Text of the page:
|Back to Back Issues Page|
Acrylics Anonymous, Issue #031 -- Never Work With Children - - They’re Animals
October 01, 2014
1st October 2014, issue 031
Passionate about painting with acrylics? Need a monthly fix chock full of inspiration? Need some help to take the pain out of your painting process? It's all here for you. Acrylics Anonymous. Zero elitism. Dive in.
If you enjoy Acrylics Anonymous, and you know someone who might also enjoy it, you can share by forwarding it to your friends!
If you are receiving this because a friend has forwarded this to you, and you would like to subscribe, click here!
Subscribers only…..shhhhhh…sealed section just for you!
Tip of the month
Links we like
Works in progress…..show us your paintings!
Every month, we will produce a Subscribers Only "sealed section". It could be a painting technique, a short video tip, or anything we can think of that we reckon you might enjoy.
Please let us know what you think, we love your feedback! To leave comments, click here.
Working With Animals
Approach this as you paint everything else. In other words, break it down into shape, line, colour, tone etc. BUT! Making sure the lines and shapes fit together is one of the most important things when you’re trying to capture the essence of an animal. Get the shapes right, and you’ll be all right! (And your painting will work too :)
You have been waiting for this day. And it is has arrived. Unique painting aprons made with love, especially for you to then go and get painty with! Subscribers only special - FREE POSTAGE for the month of October.
***Enter your discount code at checkout: AAAPRONS***
Click here for more info...
Paint Recipe - Sunset
Our “Sunset” recipe card and tutorial are almost available in the shops.
Here is your exclusive chance to download the recipe card and view the Sunset tutorial first - - AND FREE!
Click here to download your free Sunset paint recipe card.
And click here to view the Sunset video tutorial.
Want to come to the beautiful mid-north coast of NSW and throw some paint around in October?
Click here for more info!
Honestly. If you don’t love dogs, there’s something wrong with you. There. I said it.
Check out this funny, gorgeous, vibrant “dawg art” by Alicia VanNoy Call.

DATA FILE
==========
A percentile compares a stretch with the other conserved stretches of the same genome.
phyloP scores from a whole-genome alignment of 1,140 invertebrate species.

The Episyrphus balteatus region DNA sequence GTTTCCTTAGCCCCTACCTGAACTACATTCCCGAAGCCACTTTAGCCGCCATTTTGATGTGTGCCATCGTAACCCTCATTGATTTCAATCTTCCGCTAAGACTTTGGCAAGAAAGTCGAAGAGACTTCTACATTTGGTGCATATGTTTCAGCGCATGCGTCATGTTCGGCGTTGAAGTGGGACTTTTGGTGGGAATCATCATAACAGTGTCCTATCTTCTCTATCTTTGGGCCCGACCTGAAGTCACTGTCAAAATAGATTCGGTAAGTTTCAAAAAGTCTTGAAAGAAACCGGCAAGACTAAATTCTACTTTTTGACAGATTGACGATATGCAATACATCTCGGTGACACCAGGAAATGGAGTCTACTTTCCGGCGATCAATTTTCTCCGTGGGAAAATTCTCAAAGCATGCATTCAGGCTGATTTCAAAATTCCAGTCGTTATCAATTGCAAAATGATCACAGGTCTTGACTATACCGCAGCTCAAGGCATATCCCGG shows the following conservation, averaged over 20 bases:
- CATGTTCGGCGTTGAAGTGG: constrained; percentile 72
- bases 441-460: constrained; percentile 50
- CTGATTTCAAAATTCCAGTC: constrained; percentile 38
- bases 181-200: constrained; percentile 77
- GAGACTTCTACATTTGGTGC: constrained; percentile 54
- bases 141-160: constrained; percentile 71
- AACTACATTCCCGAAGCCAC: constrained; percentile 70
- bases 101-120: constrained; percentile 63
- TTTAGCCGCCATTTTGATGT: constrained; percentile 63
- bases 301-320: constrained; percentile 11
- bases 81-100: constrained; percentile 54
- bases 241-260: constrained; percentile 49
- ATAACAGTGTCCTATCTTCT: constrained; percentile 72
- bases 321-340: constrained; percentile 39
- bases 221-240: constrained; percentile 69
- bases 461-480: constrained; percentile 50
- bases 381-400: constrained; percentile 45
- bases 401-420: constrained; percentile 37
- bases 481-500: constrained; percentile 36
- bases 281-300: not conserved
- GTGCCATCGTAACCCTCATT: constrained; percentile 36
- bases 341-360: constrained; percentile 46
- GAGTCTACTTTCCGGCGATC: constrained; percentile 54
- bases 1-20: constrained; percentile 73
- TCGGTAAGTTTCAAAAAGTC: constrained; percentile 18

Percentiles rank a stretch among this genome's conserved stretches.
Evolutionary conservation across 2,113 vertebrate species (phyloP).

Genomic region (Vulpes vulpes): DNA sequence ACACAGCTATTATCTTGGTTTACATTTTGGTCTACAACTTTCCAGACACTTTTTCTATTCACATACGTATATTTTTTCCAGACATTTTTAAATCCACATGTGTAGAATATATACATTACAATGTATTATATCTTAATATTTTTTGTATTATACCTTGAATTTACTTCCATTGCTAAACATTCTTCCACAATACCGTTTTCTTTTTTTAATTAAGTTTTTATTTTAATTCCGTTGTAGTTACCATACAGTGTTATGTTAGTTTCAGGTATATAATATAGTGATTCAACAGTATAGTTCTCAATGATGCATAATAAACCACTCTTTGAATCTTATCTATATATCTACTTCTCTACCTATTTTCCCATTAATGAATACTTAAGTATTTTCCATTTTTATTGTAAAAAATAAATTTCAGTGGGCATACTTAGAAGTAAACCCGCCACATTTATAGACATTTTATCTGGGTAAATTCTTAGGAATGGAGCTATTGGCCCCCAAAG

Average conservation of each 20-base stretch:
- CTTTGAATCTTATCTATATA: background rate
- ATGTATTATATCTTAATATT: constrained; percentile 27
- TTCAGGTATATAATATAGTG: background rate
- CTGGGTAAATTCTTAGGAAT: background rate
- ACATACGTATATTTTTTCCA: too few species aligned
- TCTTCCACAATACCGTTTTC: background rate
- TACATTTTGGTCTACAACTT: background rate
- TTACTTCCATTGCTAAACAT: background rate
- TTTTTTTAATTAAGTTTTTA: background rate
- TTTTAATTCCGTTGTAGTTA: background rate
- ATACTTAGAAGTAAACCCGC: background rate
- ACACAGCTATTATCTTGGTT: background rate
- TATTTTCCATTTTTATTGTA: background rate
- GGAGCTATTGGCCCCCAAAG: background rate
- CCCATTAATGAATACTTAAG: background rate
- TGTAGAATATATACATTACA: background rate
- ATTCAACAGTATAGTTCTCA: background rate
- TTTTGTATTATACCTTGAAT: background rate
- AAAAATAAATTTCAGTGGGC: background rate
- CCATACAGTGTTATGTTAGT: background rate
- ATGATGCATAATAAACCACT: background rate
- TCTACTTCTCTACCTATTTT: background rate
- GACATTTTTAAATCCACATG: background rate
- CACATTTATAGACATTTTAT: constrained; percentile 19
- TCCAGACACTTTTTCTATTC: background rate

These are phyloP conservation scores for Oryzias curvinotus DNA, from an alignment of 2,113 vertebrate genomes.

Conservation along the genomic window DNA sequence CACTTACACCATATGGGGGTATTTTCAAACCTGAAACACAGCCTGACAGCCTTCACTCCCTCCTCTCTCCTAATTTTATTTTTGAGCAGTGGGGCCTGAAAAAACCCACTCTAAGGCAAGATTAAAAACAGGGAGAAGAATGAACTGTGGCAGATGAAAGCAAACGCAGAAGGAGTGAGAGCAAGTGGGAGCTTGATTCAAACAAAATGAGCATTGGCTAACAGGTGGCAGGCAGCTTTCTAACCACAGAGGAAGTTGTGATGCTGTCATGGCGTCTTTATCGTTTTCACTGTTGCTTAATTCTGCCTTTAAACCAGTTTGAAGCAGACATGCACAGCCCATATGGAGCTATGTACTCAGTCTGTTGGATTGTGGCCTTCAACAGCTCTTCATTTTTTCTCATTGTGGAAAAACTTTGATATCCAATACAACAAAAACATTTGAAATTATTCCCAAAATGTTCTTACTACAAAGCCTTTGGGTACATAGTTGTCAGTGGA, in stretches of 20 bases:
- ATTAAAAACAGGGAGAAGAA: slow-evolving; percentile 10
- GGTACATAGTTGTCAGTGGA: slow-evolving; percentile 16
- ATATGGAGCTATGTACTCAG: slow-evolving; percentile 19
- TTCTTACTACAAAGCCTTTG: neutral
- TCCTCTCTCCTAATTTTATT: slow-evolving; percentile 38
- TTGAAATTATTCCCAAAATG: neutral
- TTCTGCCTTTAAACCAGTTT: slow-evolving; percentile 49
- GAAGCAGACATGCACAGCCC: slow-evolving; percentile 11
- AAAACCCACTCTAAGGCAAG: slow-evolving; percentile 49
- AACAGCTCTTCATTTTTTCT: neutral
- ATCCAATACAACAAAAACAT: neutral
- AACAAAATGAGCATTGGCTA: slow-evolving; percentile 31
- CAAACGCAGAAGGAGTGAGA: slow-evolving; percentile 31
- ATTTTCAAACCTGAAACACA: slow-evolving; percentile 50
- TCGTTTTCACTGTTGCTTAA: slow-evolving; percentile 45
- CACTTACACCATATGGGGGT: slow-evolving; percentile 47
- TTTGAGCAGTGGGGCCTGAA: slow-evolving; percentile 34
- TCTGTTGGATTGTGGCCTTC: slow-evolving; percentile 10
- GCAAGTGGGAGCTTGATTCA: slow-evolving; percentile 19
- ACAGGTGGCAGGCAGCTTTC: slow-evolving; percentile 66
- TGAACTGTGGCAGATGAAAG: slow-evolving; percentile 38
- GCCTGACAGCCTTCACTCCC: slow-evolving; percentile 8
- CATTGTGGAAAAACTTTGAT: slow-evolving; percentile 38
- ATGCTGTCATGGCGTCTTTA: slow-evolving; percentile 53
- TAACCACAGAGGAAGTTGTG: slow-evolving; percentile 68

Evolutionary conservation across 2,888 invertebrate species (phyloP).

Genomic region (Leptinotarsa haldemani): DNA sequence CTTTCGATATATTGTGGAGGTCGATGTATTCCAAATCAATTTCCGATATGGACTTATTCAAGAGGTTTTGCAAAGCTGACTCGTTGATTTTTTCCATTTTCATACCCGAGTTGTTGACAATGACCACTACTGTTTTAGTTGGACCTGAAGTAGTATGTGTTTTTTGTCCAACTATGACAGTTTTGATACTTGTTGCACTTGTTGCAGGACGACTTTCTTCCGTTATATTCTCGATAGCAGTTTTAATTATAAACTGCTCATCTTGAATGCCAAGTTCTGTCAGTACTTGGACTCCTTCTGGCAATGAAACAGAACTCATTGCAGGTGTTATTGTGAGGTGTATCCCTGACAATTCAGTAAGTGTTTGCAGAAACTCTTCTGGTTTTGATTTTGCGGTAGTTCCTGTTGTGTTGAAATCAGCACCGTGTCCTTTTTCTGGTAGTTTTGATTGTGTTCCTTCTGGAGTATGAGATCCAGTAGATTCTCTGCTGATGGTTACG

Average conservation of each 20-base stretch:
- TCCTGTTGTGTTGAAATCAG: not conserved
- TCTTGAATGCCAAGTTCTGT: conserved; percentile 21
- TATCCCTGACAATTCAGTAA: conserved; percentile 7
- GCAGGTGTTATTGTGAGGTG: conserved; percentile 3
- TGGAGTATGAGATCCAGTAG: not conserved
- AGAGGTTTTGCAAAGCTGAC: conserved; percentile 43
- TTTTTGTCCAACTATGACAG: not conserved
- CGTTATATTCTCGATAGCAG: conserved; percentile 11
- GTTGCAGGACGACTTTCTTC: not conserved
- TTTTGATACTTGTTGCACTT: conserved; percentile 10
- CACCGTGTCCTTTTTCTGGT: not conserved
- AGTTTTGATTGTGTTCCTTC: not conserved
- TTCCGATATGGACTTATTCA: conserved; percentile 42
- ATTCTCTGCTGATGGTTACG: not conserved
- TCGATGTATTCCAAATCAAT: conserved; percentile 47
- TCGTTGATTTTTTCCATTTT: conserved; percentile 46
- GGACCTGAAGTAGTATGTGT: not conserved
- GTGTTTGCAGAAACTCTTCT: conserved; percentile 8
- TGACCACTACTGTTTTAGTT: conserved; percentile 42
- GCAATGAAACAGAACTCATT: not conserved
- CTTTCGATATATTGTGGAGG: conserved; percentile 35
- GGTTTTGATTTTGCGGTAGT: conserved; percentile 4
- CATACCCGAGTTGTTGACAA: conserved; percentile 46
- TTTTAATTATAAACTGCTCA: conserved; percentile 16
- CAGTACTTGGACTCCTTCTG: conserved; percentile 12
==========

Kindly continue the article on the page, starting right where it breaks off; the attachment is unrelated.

Alicia’s paintings will turn you into a dog person (if you’re not already!)
Bea from the International Society of Acrylic Painters, based in Florida, would like to extend a warm welcome to you, and invite you to enter your artwork in their annual juror show.
Entry deadline is October 15, so get in now!
For more info and to download the prospectus, click here.
If you have a link you like, please share it with us! You can contact us to let us know. Thank you!
This is the section where you can "get your name in lights!" (well at least out there in the internet world!).
If you have works in progress you would love to show off, or finished pieces you are particularly proud of, we would love to see them!
We especially like to hear about the story behind the creation.
This one is from our very own Mark Waller! From Mark:
”This painting is for a friend of mine who has been fighting cancer for a long time. This is her horse. Unfortunately she can’t ride as much as she likes. This piece was done for her birthday, and her husband and I conspired to do this piece without her knowledge as a surprise.
As a result, the photo references were less than perfect, but given our clandestine activities, we had to use them.
There was lots of lovely reds in her, so it seemed to me the best thing to do to paint the entire canvas using Napthol Red Light.
I then chalked in the outline to get the proportions right, and came back with Dioxazine Purple, thinned, and marked in all the lines. It was then a matter of laying in the darks, and building the highlights with thin glazes to allow the red underneath to show through.
When I was reasonably happy with the shapes and colours, I started roughing in the background. I wanted the background to be a little “scrappy” and indistinct. I then continued building the highlights on the horse, and attended to the detail around the eye.
Putting the highlights in the right spot was also challenging, as a little too much highlight, or not enough, completely transformed her face.
It’s not obvious from the piece, and despite my best intentions with my preliminary drawing, I did actually make quite a few large adjustments to the piece. My eye is not trained to the proportions of horses, so had to thicken the neck in places, and change a few bits around her nose area.
While painting the piece was a whole pile of fun, it was only half as nice as the reaction I got when Sue came and saw it.
Hope you enjoyed this issue of Acrylics Anonymous! If you have any suggestions, comments or feedback for the ezine or our site, please don't hesitate to contact us.
Until next time, make sure you chuck some paint around!
Cheers from Frankie, Mark & Nic :)
|Back to Back Issues Page|